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Alexander Dorner

<<"With the courage of the
unacademic and the radical, according to the necessities of contemporary
art". >>
To the excellent account that Hans-Ulrich Obrist has done I would like
to add a couple of people from the Americas: Catherine Dreir (promoter,
curator, institution maker) and Jorge Romero Brest. Brest was the
Director of the Visual Arts Department of the Di Tella Institute in
Buenos Aires in the sixties. The Di Tella was an interdisciplinary
exhibition space and laboratory for contemporary music, art and theater.
In a country like Argentina, where the institutions are usually very
weak and the general political climate is, to say the least, adverse to
contemporary art, Brest managed to create a space that was both a
museum  and a lab. He combine more traditional exhibitions of modern
artists never seen before in the country with extraordinary experimental
events like Marta Minujín's early installation "La Menesunda" in 1964
and, later the series of shows "Experiencias" (Experiences) 67 and 68,
involving some of the most interesting Argentine conceptual artist of
the period. By 68 Romero Brest had decided to began working in
collaborations with artists, designers, architects and video makers. In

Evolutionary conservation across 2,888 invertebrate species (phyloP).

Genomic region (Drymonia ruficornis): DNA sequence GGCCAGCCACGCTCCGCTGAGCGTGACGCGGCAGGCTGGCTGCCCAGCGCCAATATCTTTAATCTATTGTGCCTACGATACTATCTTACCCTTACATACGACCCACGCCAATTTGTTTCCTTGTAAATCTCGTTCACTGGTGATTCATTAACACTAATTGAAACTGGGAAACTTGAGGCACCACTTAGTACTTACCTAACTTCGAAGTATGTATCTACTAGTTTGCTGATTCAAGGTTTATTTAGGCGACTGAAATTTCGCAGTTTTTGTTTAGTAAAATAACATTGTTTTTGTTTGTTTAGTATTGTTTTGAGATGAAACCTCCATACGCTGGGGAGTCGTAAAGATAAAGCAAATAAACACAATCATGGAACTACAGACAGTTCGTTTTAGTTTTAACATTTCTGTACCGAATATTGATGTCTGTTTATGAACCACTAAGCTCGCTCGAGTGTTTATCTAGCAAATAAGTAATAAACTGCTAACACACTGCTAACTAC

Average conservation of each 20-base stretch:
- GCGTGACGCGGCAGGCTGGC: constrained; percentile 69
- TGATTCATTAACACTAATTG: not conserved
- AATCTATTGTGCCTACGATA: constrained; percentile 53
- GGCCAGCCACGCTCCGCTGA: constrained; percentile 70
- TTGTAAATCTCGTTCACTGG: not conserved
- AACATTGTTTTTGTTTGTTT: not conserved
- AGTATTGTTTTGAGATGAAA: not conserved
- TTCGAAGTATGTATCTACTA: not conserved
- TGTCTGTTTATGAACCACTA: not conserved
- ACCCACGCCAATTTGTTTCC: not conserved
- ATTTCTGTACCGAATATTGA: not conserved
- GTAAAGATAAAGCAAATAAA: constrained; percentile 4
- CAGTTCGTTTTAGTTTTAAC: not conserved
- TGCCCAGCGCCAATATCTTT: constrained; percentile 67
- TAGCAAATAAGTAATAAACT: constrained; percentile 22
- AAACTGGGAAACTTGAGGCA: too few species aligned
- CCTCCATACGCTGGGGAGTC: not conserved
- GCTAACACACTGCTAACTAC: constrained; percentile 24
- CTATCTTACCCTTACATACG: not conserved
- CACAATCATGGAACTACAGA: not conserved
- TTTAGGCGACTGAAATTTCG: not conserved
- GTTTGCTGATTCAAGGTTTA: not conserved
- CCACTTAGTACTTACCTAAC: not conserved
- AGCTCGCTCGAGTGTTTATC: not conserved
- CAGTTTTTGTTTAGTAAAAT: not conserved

1969 the Di Tella institute was closed down, as a result of the combined
effect of the Onganía dictartorship and a strong cut in the funds. Brest
had to abruptly interrupt his investigations.

This leads us to the urgency of developing a institutional model that
could be adjusted to the conditions of both the countries of the center
and the periferies. I would like to suggest here that the exhibition as
a model of understanding of art production should probably be
emancipated from the museum and be considered an institution of its own.
Hans-Ulrich Obrist has mentioned tyhe example of Alexander Dorner. I
came to know about Dorner through a lecture that Obrist gave in Madrid,
in the context of a forum on curatorial practice organized by ARCO. In
his lecture, Obrist explained very precisely Dorner's position regarding
the museum as an self-transforming institution and argued passionately
and convincingly about its current relevance. I would like to suggest
here that in order to realize Dorner's ideas the museum as an
institution would have to become the exhibition as a temporary (urban)
museum. More than turning art into everyday life it would be a question
of turning everyday life into an architecture of situations.

 Hans-Ulrich also mentioned the name of Feneon, better known for his
political practice than for his esthetic position. This leads us to the
political implications of any institutional model. I am willing to hear
more about Feneon and how he combined -or not- his esthetic activism and
his political anarchism.